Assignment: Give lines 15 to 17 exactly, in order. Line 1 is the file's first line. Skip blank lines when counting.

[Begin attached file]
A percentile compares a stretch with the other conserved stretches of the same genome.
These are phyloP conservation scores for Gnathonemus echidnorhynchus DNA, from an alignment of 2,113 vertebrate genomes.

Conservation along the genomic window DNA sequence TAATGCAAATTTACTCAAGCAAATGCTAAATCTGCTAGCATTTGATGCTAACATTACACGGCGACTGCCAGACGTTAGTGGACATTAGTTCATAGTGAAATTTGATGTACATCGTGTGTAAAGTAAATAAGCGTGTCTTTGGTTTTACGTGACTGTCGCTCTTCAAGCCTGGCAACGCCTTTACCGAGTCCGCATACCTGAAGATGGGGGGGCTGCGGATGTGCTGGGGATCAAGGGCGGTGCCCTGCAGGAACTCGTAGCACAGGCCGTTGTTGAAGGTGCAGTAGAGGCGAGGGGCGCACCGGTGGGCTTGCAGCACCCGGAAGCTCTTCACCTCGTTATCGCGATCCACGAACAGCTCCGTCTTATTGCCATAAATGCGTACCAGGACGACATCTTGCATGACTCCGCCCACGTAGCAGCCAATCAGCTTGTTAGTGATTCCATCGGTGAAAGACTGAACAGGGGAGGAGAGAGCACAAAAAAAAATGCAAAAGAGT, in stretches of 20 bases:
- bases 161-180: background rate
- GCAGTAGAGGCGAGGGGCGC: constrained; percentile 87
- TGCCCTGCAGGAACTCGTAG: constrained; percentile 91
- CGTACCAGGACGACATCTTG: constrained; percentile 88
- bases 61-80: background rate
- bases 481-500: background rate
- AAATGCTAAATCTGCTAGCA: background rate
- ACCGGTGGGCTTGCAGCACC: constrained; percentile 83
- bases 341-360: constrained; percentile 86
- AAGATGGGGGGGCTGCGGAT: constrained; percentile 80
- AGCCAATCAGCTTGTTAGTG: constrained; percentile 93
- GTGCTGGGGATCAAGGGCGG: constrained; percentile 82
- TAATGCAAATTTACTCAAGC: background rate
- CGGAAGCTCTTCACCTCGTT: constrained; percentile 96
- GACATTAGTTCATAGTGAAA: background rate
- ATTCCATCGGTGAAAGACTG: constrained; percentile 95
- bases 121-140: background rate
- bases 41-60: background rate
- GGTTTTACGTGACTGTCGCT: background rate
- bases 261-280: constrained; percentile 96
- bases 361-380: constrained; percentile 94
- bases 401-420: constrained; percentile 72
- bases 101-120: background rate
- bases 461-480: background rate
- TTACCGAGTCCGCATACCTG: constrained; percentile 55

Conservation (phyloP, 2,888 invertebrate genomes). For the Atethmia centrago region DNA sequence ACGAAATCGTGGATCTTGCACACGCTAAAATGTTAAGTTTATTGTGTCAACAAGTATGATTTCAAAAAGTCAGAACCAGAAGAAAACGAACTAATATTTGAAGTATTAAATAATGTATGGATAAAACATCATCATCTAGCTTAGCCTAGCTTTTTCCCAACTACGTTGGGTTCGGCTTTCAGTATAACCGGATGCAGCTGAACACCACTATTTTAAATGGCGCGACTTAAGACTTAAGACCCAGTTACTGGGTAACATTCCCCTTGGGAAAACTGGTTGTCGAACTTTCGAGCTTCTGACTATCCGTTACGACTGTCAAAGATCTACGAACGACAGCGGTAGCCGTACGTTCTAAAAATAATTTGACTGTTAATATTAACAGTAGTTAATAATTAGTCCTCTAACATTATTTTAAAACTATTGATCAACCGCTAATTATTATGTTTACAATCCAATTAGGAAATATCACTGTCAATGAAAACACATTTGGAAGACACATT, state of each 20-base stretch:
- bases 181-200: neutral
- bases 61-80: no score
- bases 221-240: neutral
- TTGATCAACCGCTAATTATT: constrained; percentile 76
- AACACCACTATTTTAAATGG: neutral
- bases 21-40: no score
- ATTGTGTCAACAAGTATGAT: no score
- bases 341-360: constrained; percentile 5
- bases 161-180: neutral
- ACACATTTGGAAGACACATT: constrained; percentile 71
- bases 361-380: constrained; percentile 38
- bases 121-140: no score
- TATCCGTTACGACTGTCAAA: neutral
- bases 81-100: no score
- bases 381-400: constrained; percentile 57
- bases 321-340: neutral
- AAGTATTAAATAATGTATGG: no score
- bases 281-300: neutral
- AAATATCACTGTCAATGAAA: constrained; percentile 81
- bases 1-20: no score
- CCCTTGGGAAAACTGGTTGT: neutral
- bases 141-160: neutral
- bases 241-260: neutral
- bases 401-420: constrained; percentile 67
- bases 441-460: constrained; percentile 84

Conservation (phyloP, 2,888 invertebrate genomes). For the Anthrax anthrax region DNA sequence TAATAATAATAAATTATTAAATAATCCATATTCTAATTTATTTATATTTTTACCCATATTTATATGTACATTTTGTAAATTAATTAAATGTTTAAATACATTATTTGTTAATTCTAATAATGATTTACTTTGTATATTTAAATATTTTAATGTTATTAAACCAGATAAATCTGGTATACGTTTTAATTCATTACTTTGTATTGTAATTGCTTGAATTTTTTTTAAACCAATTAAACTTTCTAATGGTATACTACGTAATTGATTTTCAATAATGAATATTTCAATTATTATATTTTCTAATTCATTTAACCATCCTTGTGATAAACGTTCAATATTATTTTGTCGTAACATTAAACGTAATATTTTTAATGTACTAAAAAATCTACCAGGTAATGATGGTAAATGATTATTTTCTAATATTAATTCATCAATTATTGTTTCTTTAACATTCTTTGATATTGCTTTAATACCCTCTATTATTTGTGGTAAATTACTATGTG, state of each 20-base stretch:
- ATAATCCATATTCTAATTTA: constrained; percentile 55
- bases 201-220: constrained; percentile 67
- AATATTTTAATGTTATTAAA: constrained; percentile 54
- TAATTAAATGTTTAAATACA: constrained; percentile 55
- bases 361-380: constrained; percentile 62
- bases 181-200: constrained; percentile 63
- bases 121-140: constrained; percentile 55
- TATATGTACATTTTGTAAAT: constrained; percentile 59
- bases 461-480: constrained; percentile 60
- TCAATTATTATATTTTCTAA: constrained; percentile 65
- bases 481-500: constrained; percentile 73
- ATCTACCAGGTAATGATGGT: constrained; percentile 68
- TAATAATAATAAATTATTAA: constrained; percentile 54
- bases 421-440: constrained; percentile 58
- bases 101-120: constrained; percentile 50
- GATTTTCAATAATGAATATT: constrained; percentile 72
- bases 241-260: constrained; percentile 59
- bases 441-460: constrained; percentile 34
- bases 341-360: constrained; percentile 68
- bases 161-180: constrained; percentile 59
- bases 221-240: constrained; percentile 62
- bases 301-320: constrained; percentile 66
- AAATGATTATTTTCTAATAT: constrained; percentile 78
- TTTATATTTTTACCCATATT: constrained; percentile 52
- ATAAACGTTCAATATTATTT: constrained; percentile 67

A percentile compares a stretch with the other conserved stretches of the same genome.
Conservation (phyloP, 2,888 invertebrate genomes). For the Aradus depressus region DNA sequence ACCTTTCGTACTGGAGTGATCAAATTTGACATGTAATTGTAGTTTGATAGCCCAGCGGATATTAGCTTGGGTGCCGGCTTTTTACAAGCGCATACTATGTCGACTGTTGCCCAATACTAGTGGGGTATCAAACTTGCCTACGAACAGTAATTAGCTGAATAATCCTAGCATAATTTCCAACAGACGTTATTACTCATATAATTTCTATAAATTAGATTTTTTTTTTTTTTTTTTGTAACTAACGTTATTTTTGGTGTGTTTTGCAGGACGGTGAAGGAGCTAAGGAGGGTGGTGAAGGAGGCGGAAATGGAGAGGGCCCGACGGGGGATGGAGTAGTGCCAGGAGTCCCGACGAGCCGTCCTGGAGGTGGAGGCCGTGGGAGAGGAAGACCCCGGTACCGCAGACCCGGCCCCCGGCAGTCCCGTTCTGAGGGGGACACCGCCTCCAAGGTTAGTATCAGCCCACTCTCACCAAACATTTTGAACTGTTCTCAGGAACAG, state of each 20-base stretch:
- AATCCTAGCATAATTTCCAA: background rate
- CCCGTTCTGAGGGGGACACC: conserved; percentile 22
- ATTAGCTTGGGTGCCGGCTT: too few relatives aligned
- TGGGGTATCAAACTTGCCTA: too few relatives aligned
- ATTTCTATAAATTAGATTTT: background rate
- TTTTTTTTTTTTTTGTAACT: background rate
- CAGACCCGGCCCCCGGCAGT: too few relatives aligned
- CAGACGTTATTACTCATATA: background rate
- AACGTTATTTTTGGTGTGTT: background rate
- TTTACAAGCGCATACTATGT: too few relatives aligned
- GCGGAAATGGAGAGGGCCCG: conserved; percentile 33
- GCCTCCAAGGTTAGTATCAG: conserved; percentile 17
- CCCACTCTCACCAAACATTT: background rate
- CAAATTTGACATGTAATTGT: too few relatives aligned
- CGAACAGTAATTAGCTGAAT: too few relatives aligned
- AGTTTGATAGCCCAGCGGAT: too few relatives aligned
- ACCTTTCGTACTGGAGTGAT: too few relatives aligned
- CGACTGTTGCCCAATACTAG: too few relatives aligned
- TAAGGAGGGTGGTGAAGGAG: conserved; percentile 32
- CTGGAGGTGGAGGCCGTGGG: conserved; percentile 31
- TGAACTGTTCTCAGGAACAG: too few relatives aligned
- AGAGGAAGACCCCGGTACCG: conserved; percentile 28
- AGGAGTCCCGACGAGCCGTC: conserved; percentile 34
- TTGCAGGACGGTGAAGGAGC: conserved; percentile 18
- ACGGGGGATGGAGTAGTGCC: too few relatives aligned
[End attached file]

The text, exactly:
- GTGCTGGGGATCAAGGGCGG: constrained; percentile 82
- TAATGCAAATTTACTCAAGC: background rate
- CGGAAGCTCTTCACCTCGTT: constrained; percentile 96